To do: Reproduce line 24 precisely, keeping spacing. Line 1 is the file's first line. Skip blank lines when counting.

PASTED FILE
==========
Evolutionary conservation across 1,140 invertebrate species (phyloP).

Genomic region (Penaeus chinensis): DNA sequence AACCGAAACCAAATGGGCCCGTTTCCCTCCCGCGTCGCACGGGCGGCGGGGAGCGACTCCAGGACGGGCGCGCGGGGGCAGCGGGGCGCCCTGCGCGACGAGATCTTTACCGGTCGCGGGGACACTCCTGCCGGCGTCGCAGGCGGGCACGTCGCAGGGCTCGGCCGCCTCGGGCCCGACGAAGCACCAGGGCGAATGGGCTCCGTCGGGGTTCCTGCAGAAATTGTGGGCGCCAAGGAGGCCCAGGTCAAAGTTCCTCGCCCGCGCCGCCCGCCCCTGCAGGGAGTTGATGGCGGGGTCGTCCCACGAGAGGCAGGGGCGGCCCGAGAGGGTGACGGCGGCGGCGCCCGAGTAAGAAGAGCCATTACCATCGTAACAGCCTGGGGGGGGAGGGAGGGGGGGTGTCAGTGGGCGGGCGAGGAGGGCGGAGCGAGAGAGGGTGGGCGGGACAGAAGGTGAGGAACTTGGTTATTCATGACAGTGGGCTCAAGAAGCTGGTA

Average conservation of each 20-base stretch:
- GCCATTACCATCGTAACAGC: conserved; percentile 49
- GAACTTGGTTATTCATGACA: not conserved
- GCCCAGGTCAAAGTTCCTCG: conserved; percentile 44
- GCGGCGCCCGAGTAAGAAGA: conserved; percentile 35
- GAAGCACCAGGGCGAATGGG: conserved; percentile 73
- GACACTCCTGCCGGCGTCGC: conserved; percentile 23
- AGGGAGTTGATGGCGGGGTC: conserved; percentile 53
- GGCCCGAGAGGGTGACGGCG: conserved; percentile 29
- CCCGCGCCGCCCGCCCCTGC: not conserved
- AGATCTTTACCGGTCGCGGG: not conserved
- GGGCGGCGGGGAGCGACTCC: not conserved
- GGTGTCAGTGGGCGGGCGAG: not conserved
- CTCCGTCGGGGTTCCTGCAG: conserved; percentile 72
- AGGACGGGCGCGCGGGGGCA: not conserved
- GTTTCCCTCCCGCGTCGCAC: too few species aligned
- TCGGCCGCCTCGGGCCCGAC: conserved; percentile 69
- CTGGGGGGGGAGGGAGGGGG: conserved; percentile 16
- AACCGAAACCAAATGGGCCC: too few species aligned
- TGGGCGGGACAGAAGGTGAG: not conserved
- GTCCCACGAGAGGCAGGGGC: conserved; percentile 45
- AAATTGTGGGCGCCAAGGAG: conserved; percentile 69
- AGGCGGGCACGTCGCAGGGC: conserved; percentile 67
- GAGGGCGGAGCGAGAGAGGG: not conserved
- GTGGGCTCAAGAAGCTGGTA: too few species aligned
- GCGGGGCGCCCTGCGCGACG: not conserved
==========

- AAATTGTGGGCGCCAAGGAG: conserved; percentile 69